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In a "sophisticated phone scam," fraudsters are telling consumers they owe money to the IRS and it must be paid through a pre-loaded debit card or wire transfer, the Internal Revenue Service said last week.
The IRS warned consumers that the scam is hitting "nearly every state in the country."
“If someone unexpectedly calls claiming to be from the IRS and threatens police arrest, deportation or license revocation if you don’t pay immediately, that is a sign that it really isn’t the IRS calling.” Acting IRS Commissioner Danny Werfel said in a news release.
The IRS noted that the first IRS contact on a tax issue is likely to occur via mail.
If you've been the target of this scam, the IRS recommends contacting the Federal Trade Commission using their "FTC Complaint Assistant", and add "IRS telephone scam" in the comments of the complaint.
Consumers who like to shop may be enticed to enter a secret shopping program, but the Better Business Bureau says mailings attempting to introduce people to mystery shopping are usually bogus.
Typically marketing companies businesses hire secret shoppers to evaluate the customer service or to gather information on a specific product. For example, a clothing store may want to ensure their employees are asking customers to sign up for a store credit card, so the company may hire secret shoppers who will go the store and then answer a survey.
The BBB of Minnesota and North Dakota said some secret shopping schemes look official because the scammers mail real-looking checks from legitimate businesses, sometimes sent via UPS or FedEx.
"The checks are bogus and these businesses have no association with these schemes," the BBB said in a news release Tuesday.
Firms do not typically send out checks to lure in potential secret shoppers,according to the BBB. "At best, being a secret shopper offers supplemental income."
The BBB advises visiting the Mystery Shopping Providers Association website, mysteryshop.org, for a list of reputable mystery shopping companies.
The Minnesota Department of Commerce urged consumers last week to research investment offers and services before making their investments.
The department said the recent lifting of an 80-year old ban on advertising of private offerings has the potential to lead to greater abuse.
"This is a reminder for investors that whether using a new crowdfunding portal or an accredited investor aggregator, it is important to do your due diligence and to understand the risks involved when using an unregulated third party," the department said in a statement released last week.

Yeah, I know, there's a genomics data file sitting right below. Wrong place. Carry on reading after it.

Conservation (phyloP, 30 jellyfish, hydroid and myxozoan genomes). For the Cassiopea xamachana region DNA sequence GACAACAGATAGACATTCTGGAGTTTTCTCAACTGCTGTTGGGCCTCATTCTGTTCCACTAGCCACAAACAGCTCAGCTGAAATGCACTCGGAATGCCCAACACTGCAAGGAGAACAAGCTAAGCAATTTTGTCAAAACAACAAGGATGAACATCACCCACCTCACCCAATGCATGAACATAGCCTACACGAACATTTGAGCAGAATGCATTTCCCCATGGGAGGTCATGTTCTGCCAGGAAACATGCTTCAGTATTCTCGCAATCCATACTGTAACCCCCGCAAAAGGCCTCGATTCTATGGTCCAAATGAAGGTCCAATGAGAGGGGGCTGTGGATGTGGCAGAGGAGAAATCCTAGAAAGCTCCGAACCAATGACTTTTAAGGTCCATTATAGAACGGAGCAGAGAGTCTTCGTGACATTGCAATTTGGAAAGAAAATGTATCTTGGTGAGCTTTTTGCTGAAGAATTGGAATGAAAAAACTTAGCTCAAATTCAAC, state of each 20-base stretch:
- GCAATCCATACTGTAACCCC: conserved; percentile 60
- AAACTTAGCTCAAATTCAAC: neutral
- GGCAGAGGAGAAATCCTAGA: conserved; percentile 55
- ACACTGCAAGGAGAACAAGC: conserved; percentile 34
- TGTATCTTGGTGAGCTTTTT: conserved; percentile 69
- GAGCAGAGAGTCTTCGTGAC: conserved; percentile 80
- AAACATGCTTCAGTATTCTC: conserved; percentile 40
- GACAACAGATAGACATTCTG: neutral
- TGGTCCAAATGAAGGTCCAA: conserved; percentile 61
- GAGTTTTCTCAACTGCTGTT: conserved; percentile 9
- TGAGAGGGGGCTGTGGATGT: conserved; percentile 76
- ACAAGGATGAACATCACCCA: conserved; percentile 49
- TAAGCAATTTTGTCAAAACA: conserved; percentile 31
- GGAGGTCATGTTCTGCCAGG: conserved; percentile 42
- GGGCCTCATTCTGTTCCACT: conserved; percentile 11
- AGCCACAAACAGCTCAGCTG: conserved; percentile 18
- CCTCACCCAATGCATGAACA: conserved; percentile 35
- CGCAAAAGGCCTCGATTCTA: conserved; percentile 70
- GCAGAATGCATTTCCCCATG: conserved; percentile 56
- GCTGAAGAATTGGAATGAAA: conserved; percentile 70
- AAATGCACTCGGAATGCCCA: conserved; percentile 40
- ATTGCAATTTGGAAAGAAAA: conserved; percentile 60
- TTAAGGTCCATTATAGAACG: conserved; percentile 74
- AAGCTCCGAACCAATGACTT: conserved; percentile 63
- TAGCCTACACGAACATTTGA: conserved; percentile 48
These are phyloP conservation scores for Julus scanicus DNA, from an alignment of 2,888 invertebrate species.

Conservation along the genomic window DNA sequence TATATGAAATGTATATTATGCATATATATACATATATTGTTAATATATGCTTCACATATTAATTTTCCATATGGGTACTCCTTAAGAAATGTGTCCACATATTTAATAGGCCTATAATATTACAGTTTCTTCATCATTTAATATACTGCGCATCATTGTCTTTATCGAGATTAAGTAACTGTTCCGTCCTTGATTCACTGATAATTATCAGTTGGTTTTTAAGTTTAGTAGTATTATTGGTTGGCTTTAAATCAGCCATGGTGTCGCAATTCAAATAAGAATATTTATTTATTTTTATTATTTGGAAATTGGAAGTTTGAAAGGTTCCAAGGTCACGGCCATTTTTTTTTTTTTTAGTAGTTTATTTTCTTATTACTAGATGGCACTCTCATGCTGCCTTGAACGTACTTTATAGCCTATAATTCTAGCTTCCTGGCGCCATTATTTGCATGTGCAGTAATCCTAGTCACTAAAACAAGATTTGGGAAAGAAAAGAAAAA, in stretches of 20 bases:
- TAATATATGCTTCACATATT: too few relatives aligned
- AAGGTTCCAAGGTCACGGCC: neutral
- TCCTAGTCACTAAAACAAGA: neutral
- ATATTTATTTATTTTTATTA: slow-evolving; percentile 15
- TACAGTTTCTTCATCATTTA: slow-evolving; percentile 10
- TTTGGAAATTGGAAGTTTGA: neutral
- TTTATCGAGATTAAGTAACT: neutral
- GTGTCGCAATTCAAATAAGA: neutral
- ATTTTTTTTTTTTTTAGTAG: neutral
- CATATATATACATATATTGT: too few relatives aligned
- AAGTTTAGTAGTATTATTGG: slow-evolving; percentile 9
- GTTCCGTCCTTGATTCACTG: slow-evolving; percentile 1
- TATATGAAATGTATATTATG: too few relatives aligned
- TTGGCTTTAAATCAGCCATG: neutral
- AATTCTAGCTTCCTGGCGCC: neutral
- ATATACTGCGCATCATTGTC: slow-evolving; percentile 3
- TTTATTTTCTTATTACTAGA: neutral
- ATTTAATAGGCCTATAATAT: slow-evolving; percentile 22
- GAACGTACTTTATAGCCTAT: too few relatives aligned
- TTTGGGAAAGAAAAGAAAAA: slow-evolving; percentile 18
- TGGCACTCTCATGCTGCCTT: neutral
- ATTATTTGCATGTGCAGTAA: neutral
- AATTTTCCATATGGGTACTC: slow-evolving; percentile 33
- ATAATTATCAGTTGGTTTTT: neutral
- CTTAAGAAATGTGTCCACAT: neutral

The department also released an updated list of top threats to investors and small businesses, compiled by the North American Security Administrators Association.
Here are the top investment schemes for 2013, according to the NASAA:
New Investor Threats
New Small Business Threats
Scammers are taking advantage of the government shutdown by telling consumers across the country that they need to obtain new Medicare cards, collect unpaid taxes or fines.
Agencies across the country are warning consumers to beware. The Better Business Bureau in Florida alerted consumers of a scam where a caller claims to work the the IRS and demands that money be sent by the end of the day or risk being arrested.
"The scammers are taking advantage of the fact than the IRS is currently shut down, so consumers cannot verify the legitimacy of the calls and feel threatened," the BBB said.
Fox 4 in Kansas City is reporting that residents there are reporting scammers who have sent e-mails tell them that it's imperative to re-enroll in Medicare because of the shutdown. There is a link that prompts people to view enrollment options, but it's a sinwdle, the station reports.
In Pittsburgh, scammers call saying they are with the FBI. According to local Pittsburgh station WTAE, the caller demands a wire transfer to satisfy the debt.
"The caller also said he couldn't accept a credit card as a form of payment because of the government shut down," the station reported.
Scammers pretending to be agents of utility companies collecting overdue bills are calling consumers across the country, and state officials are warning that the scams "may soon be occurring here in Minnesota."
The Minnesota Public Utilities Commission said consumers often turn to caller-ID to check if the call is coming from the utility company, but said in many cases the scammers are "spoofing" calls to appear as if the call originates from the utility company.
In Wisconsin, scammers are targeting the Hispanic community. Madison.com reported in August that state officials received six complaints within a week in the Green Bay area alone.
The Public Utilities Commission said if someone is suspicious of any call threatening to disconnect and demanding payment, you should hang up and call the utility company's customer service representative.
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